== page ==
Viacheslav Antsiperov - Kotelnikov Institute of Radioengineering and Electronics of Russian Academy of Sciences, Mokhovaya 11–7, Moscow, Russia
The nature and characteristics of ECG signals have been the subject of research for more than 100 years. This is because ECG signals contain a valuable diagnostic infor- mation about the functioning of the heart and, indirectly, about some other organs. Now, despite the impressive track record of the diagnostics and recommendations already de- veloped , ECG signals continue to be the subject of in- tensive study both in the field of cardiology and biomed- ical engineering. Cardiologists search for new diagnostic properties of ECG signals, while engineers are interested in new approaches and methods for such signals process- ing and analysing. New methods imply, in particular, new techniques of noise suppression, efficient signal represen- tation and feature extraction.
Feature extraction is an essential step in ECG processing. It consists in formation of some feature patterns – a set of descriptors most adequately describing the signal. Among these features / descriptors the most important are those with diagnostic properties. As a rule, they represent time domain parameters, though sometimes they can be defined in the frequency domain. Basing on ECG patterns, one can make some initial diagnosis . For example, an “irregu- lar” QRS complex without P wave is the hallmark of atrial fibrillation, the shape of the QRS with a left bundle branch block indicates a risk of cardiomyopathy, etc.
ECGpatterns, especiallyP–QRS–Tcomplexes, arealsothe basis for the subsequent heart rate analysis. Usually it is a more complex phase of ECG signal processing. However, now there are many methods and approaches related, for example, to the heart rate variability (HRV) analysis . Quantitative evaluation of the HRV is usually based on the calculation of some indices connected with the variability of sequential NN intervals (normal–to–normal intervals be- tween adjacent QRS complexes). Some of these indices are determined in the time domain – SDNN, CV, RMSSD, PNN5O, etc. Others – in the frequency domain – VLF, LF, HF spectral power components, IC index, etc. It should be noted that, due to the complexity of the EEG signal, its fractal–like nature, the values of almost all indices can es- sentially diverge for different lengths of time intervals anal- ysed, even for the same record. Therefore, the European Society of Cardiology suggests differentiating the diagnos- tic methodologies based on HRV indices obtained from the short–term recordings (of 2 to 5 min) and from the long– term recordings (of entire 24–h period) .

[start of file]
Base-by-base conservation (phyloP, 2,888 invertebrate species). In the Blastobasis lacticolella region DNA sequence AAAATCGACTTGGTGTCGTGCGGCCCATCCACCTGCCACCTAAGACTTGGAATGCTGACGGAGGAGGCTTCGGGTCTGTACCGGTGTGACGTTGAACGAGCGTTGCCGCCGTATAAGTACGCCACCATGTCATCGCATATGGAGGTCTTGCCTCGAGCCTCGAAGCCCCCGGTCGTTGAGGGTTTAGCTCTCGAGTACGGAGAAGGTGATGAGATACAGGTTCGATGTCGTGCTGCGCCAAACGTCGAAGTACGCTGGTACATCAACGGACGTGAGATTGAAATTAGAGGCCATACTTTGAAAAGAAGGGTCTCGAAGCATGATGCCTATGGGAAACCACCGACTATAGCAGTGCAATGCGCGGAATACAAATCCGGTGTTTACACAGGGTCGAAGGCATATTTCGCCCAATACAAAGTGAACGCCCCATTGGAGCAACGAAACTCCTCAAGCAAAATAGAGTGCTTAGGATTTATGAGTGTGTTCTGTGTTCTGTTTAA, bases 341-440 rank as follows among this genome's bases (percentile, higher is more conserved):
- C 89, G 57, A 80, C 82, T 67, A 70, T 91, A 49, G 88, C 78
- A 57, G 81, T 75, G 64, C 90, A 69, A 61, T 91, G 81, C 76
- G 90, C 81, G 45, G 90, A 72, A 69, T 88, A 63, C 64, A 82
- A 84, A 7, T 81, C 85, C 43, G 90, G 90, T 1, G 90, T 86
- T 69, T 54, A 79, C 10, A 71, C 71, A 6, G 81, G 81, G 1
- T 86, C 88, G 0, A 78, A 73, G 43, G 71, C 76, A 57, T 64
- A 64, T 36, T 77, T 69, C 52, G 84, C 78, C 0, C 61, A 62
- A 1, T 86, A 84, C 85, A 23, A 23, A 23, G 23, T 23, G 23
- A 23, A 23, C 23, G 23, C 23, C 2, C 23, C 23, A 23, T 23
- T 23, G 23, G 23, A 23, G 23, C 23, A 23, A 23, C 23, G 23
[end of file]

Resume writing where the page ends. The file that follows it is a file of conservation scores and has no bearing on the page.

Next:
The above discussion is illustrated in Figure 1 by cardioin- tervalograms (CIG, the NN interval dependences on time) for a healthy person (A) and a heart disease person (B). It is clear from the figure that both CIGs are qualitatively dif- ferent. For example, at a small temporal scale, the variability (spread) of NN intervals in a healthy person is greater, which is a well known fact  – but on large scales the vari- ability becomes equal in both cases. This observation sug- gests that the diagnosis based on HRV is adequte, but di- agnostic procedures (automatic in particular) may be non- trivial. This circumstance gives high relevance to the de- velopment of new ECG processing methods based on long records – more than 10 minutes, for example, Holter.
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